A woman called me to make an appointment for her adult son. We scheduled the appointment for two days later. He did not show up, and the next day I learned that he had killed himself on the day between when the appointment was scheduled and when it was to have occurred.
I had never met or talked with the young man who died. I did not even know what he looked like. Still, it brought up reactions similar to what research shows therapists go through when a client dies by suicide:
- An examination of what I might have done wrong in not preventing the suicide
- Fear about future clients, and changes I might make to better accommodate them
- Feelings of sadness and loss, even for a stranger
- Fear of getting into trouble in some way
What Did I Do Wrong?
I replayed in my head, again and again, the phone conversation with the mother to look for errors. I had asked her if her son was safe for now. She said he was. Even though he talked incessantly of suicide, he gave her a very compelling reason why he would not act on his thoughts for at least a month. We had time – it seemed.
I talked with her about what to do to protect him. To call 911 in the event of an emergency. To remove firearms from the house. To remove anything else that might be lethal, such as prescription medications.
I asked her to ask him to contact me. Normally therapists are advised not to see an adult client without talking with him or her beforehand. In this case, though, I decided I would make it as easy as possible for him to receive help, given his suicidal thoughts. Why provide one more barrier to getting help?
So I told her I would see him regardless, though it would be helpful for me to talk with him. He did not call.
What Could I Do Differently Next Time?
In recalling the conversation with the mother, I could not really find anything to change. But wait, there was one thing. What if I could have seen him the day she called, or the next? What if he had not had to wait two days for an appointment with a psychotherapist?
Perhaps if I had been able to meet with him immediately, I could have recognized the acute danger he was in and kept him safe with hospitalization, voluntary or not. Or maybe I could have helped him tap into hope, some hope, any hope.
On the other hand, he may not have shown up. Or he may not have honestly disclosed his true suicidal intent.
Still, I could not let go of the idea that it is impossible to help someone when they are dead, but the possibility always exists if they are alive. It is a cliché, but it is true: Where there is life, there is hope. Had I seen him immediately, and had he shown up, there would have been at least some hope of helping.
A therapist’s schedule is such that they may not be able to see a client in a day or two. But I wanted to make it as easy as possible for that to happen in the future. So I informed the person who subleases my office from me half time, two months in advance of her lease expiring, that I would not be renewing the lease. I would no longer share the office, in order to have a better chance of seeing a client on short notice.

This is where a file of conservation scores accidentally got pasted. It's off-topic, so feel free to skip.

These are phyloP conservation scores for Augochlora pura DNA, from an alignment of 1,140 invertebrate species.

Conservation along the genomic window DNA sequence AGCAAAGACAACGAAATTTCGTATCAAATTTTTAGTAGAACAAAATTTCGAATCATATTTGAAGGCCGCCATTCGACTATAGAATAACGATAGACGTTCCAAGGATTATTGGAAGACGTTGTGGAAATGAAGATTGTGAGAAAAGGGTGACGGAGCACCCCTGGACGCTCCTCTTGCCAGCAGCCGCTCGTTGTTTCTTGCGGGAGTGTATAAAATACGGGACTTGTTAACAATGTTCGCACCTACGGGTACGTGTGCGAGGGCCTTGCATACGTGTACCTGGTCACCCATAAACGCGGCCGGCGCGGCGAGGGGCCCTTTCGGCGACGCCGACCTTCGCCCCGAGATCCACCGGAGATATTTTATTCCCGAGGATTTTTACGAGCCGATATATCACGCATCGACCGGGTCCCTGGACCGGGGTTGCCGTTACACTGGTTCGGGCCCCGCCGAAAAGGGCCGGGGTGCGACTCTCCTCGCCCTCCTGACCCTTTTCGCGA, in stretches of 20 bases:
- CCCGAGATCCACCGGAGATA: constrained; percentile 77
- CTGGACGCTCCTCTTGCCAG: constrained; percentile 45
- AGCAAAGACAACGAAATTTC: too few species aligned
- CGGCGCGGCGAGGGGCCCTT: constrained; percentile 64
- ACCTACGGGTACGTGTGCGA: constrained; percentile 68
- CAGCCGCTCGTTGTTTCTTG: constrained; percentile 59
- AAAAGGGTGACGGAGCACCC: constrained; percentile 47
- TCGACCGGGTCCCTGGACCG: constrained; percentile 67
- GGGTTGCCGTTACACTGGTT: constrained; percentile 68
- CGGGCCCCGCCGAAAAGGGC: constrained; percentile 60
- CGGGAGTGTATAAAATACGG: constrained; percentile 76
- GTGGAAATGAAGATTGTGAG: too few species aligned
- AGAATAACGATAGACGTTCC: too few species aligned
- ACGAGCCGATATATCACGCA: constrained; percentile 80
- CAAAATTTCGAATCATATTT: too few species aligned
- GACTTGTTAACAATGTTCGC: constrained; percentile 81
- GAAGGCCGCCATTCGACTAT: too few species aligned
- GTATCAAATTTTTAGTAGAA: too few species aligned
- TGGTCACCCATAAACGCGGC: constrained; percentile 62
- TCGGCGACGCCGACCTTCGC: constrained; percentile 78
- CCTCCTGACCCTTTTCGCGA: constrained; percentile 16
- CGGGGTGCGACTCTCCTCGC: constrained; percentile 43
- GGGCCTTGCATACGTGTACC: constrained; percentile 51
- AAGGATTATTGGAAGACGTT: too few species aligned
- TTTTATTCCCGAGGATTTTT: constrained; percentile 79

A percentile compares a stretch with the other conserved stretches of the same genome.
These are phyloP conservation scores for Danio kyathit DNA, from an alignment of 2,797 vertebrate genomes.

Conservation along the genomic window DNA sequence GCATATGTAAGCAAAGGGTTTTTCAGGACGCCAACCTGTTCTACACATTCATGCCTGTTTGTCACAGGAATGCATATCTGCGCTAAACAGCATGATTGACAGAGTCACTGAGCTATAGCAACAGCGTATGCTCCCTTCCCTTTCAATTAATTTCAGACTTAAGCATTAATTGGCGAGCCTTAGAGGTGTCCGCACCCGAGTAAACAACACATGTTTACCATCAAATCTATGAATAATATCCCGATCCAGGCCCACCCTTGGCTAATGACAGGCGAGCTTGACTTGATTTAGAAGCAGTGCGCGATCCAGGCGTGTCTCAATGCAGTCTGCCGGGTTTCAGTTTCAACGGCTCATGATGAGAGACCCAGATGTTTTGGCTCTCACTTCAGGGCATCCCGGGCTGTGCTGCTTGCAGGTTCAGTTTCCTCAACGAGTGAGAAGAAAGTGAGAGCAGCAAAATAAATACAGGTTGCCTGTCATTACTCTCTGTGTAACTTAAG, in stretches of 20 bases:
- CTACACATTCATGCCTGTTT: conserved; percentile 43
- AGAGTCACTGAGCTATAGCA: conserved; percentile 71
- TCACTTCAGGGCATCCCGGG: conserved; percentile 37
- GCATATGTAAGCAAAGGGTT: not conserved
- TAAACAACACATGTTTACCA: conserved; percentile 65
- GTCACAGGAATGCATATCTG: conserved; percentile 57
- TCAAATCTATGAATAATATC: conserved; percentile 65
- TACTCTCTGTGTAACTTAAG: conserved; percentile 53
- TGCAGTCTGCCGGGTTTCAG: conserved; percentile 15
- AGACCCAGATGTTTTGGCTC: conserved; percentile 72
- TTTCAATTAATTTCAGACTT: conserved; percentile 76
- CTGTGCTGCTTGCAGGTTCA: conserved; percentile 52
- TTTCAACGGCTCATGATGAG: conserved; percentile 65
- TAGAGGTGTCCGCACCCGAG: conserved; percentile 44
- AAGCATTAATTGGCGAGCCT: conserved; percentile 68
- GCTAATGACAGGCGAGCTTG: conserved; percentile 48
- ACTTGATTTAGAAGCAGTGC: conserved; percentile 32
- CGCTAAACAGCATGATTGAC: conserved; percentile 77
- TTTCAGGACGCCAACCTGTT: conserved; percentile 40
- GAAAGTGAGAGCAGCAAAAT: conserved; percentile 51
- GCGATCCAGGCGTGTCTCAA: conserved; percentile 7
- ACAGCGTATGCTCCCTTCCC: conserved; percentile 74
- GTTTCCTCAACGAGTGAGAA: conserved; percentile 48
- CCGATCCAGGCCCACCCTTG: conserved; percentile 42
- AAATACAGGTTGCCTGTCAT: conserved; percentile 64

Feeling Sad, So Sad
Suicide is obviously a profound loss for family, friends, and others who know the person who died. But really it is a loss for everyone. When the poet Sylvia Plath killed herself, her friend and fellow poet Anne Sexton (who herself later died by suicide) wrote “the loss of it, the terrible loss of the more she could have done!” This man’s mother told me of his incredible attributes, his kindness, his talents, his potential. The world would miss out on these treasures.
In the coming days, I found myself carrying a very heavy weight of sadness for the man who died and for his family. He endured so much suffering that he ended his life. Thousands of people do this every year in the United States (almost 40,000 actually). I am well aware of the numbers. But they are numbers – numbers on a page, numbers on a computer screen. This experience reminded me of the humanity behind the numbers, the pain the people behind the numbers experience, the exquisitely painful decision they make to end their life.
Will I Get Into Trouble?
The suicide of a client is one of the most common reasons for malpractice lawsuits. When a therapist has a client die by suicide, the sadness and grief they experience may be compounded by a fear of being sued or reported to their licensing board for perceived omissions or mistakes.
Sometimes the grieving family may merely want to lash out at the person who was supposed to help, and who, despite their best efforts, was unable to. Sometimes the therapist actually did make serious mistakes in judgment that neglected the client’s need to be safe.
Often, just as I replayed the phone conversation in my head, therapists with a client suicide may review the client’s chart, not only to examine where they might do better in the future, but also to look for omissions that may make them vulnerable in the event of a lawsuit.
Because this man was not really my client, I had no reason to worry. But I still did. What if the mother somehow blamed me for failing to help her son? (In fact, she expressed immense gratitude on the phone for my having wanted to help and for my offering her support. She even wanted to pay for my time! Of course, given the circumstances, I declined.)
Overall, my experience of having a prospective client die by suicide is minute in comparison to the others who knew the man well, loved him, and now feel his absence in their life. But it opened a window into the experience of other therapists who lose a client to die by suicide. Their journey is full of pain and self-doubt, as well. Research shows that some even experience PTSD-like symptoms.
The loss of suicide does affect a tremendous amount of people, even those the person never met.
© 2013 Stacey Freedenthal, PhD, LCSW. All Rights Reserved.